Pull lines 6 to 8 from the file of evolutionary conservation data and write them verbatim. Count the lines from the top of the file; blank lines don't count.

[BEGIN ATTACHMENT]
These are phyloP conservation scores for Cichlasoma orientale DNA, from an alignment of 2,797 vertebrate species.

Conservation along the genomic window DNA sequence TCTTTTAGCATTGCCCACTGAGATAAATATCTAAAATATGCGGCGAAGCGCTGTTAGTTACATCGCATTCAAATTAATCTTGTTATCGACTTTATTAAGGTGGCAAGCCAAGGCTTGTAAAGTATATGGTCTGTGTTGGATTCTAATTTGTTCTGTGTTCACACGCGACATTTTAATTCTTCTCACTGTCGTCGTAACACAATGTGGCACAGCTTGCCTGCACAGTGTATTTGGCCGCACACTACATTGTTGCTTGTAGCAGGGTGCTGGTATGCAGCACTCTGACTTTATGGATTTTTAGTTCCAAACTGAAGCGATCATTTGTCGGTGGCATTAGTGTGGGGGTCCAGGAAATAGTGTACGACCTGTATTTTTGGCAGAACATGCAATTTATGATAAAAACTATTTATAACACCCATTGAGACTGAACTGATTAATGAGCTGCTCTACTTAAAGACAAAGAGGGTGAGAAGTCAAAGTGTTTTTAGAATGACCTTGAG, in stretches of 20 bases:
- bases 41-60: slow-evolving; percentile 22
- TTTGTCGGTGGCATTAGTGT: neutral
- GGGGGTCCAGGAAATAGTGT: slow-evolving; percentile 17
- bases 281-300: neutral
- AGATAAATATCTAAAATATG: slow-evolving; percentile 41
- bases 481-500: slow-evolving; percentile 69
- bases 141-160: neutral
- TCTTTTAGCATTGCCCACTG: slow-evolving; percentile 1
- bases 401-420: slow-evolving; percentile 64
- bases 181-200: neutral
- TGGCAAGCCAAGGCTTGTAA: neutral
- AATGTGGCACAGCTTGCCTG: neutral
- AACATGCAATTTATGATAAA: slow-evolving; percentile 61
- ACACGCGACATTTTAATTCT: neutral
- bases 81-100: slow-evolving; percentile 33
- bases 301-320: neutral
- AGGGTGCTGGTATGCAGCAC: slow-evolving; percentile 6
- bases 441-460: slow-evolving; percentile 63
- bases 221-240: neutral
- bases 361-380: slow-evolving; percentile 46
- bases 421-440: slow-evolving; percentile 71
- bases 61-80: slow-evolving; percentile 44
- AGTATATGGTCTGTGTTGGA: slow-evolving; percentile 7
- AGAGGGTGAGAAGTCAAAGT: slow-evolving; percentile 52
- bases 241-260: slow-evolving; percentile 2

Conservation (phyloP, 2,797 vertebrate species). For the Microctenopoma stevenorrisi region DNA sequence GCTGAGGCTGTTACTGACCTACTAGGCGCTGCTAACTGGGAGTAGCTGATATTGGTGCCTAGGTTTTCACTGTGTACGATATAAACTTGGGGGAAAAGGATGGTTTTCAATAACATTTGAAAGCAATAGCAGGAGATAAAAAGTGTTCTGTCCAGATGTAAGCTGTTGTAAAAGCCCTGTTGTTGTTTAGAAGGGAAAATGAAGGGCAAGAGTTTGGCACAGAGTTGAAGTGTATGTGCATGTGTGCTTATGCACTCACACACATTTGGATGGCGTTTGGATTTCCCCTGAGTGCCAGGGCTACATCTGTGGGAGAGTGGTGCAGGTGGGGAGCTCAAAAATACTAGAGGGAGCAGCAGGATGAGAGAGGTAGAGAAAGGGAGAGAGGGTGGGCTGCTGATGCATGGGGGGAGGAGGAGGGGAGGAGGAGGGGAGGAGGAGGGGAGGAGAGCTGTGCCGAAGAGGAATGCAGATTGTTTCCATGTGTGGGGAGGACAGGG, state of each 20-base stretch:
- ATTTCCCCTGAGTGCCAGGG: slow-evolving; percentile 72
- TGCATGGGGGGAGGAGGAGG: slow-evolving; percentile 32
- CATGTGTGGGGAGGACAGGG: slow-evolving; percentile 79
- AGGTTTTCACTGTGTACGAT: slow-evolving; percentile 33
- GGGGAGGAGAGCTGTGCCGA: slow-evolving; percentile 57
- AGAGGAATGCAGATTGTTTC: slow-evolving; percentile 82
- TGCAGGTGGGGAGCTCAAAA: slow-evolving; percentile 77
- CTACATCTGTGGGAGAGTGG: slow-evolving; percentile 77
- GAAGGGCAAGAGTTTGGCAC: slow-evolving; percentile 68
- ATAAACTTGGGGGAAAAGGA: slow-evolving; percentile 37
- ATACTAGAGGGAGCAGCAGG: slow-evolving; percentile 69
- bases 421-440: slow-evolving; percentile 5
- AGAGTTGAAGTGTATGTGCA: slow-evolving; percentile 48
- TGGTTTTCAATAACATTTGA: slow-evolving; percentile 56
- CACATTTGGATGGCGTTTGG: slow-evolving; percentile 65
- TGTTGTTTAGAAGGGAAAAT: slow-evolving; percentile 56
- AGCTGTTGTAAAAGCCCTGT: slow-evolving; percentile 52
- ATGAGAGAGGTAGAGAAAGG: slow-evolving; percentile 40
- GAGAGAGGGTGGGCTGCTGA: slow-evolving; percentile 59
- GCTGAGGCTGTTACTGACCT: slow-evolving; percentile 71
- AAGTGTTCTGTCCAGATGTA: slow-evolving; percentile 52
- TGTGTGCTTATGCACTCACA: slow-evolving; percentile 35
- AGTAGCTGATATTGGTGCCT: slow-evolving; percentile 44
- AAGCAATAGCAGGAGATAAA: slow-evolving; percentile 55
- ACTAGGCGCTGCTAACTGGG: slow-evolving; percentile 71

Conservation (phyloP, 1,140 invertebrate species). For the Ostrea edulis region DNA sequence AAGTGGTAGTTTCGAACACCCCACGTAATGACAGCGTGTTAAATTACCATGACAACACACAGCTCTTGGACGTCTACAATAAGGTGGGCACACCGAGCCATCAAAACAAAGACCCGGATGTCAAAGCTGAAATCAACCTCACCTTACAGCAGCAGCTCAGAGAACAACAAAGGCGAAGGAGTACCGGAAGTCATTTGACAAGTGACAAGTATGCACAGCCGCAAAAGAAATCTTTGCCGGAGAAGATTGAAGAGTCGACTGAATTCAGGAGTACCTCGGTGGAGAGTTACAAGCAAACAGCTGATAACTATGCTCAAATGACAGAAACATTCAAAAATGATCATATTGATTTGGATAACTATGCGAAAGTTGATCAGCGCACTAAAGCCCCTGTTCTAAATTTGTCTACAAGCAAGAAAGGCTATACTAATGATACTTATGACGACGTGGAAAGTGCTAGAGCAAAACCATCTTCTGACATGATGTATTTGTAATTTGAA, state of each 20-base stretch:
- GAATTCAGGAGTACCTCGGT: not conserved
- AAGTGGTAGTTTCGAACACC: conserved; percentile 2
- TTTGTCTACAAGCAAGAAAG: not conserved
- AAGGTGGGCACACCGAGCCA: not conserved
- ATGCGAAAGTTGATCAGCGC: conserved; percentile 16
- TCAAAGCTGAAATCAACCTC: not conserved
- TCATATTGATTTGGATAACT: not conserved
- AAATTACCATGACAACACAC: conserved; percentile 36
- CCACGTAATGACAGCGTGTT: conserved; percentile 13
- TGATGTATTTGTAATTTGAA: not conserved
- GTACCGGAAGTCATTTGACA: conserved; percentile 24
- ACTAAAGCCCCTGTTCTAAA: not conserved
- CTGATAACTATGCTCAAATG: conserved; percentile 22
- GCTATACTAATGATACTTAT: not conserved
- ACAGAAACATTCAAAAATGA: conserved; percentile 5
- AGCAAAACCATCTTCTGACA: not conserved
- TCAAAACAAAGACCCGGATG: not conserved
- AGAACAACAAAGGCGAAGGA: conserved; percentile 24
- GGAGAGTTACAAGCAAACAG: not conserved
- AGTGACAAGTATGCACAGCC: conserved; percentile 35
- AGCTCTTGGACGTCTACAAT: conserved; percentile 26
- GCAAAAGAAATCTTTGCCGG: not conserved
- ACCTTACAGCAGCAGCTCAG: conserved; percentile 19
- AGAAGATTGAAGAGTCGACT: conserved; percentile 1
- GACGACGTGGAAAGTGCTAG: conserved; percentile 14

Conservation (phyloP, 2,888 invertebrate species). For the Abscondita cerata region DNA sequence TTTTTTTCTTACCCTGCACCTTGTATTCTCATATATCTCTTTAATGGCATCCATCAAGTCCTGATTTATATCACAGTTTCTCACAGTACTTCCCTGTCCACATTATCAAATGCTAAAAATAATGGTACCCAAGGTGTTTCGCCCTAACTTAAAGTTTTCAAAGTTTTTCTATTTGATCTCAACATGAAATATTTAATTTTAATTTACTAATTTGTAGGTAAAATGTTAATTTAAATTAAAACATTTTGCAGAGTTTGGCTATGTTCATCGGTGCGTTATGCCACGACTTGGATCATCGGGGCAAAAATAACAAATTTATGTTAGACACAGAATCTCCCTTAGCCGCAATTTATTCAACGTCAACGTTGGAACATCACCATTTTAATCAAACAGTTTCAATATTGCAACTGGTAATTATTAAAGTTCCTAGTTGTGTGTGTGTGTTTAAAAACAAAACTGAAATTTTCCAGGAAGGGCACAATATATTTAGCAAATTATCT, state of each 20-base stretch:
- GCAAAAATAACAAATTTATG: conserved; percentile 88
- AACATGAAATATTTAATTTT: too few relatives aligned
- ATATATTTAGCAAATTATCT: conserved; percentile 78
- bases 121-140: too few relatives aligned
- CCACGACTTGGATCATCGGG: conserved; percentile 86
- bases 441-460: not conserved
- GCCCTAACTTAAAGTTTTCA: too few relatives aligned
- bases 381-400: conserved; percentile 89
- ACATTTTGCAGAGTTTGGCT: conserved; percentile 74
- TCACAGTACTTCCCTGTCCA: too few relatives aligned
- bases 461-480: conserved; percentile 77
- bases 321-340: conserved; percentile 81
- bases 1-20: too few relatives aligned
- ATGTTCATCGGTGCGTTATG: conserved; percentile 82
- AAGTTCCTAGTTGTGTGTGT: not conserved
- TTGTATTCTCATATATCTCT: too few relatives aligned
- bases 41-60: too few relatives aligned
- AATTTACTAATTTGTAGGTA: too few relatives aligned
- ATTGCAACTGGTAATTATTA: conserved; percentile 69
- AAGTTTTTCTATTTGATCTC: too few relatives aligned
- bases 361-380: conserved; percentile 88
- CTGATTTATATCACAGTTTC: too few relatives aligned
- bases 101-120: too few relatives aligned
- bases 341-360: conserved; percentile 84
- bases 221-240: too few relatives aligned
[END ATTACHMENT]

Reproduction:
- bases 281-300: neutral
- AGATAAATATCTAAAATATG: slow-evolving; percentile 41
- bases 481-500: slow-evolving; percentile 69